Russia may have committed an “act of war” by interfering in last year’s White House race, former Vice President Dick Cheney said Monday.
Mr. Cheney did anything but downplay Russian President Vladimir Putin’s widely-purported role in the November election while speaking this week at the Economic Times‘ Global Business Summit 2017 in New Delhi.
“There’s no question there was a very serious effort made by Mr. Putin and his government, his organization, to interfere in major ways with our basic fundamental democratic processes,” he told attendees.
“In some quarters, that would be considered an act of war,” added Mr. Cheney, who served for eight years under President George W. Bush.
The U.S. intelligence community has concluded that Mr. Putin likely ordered an influence campaign meant to hinder former Democratic candidate Hillary Clinton’s White House bid, paving the way for state-sponsored hackers to penetrate Mrs. Clinton’s campaign manager and other targets before ultimately releasing their stolen emails through conduits including WikiLeaks.
Washington hasn’t officially equated the supposed election meddling to an act of cyberwar, however, notwithstanding the opinions of both Democratic and Republican members of the House and Senate.
“I actually think that their engagement was an act of war, an act of hybrid warfare, and I think that’s why the American people should be concerned about it,” Rep. Jackie Speier, California Democrat, said at a House Intelligence Committee hearing last week.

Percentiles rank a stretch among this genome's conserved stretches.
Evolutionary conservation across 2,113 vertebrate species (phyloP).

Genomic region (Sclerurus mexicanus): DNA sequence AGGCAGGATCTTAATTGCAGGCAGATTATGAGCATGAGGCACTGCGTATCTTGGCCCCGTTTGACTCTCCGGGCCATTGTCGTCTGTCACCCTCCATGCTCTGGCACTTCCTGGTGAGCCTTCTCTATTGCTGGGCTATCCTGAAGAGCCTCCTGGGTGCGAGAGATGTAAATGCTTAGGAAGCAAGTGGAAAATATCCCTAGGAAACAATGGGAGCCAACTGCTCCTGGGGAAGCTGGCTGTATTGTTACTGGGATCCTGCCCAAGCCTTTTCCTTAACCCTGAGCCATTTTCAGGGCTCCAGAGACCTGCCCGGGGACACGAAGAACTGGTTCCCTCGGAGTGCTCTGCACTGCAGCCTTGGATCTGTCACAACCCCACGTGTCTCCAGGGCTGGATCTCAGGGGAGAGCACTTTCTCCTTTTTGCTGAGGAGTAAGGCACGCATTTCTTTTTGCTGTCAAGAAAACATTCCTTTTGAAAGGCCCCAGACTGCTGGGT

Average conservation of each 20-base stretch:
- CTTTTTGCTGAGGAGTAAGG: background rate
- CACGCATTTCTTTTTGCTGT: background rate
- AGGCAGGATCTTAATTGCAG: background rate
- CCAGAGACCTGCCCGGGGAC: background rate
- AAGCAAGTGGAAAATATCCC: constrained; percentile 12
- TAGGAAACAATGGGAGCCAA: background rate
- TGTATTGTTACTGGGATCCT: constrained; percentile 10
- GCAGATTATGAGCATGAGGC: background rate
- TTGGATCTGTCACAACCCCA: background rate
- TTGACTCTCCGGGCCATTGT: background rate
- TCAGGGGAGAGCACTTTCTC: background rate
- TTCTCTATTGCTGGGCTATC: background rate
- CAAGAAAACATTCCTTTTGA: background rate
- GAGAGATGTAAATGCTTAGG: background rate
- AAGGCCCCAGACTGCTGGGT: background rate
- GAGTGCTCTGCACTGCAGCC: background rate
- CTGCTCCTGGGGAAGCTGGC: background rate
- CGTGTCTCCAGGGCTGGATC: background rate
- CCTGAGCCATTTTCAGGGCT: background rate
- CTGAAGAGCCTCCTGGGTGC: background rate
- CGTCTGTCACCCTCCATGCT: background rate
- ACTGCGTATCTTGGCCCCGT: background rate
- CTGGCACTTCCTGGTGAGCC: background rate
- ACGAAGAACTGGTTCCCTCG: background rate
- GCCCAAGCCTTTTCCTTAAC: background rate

Sen. John McCain, Arizona Republican, said in December that such an attack is “an act of war.”
“And so we have to make sure that there is a price to pay so that we can perhaps persuade Russians to stop this kind of attacks on our very fundamentals of democracy,” he said.
The U.S. government doesn’t currently have a definition for what exactly constitutes an act of “cyberwar,” however, prompting the proposal of a bipartisan resolution earlier this month that would request the adoption of a clear and comprehensive cybersecurity policy for waging and responding to sophisticated cyberattacks.
Moscow has repeatedly denied deploying hackers to meddle in last year’s U.S. presidential election, contrary to the findings of the U.S. intelligence community and private security researchers alike.
“I would not underestimate the weight, that we as Americans, assign to the Russian attempts to interfere with our internal political processes,” Mr. Cheney said Monday.
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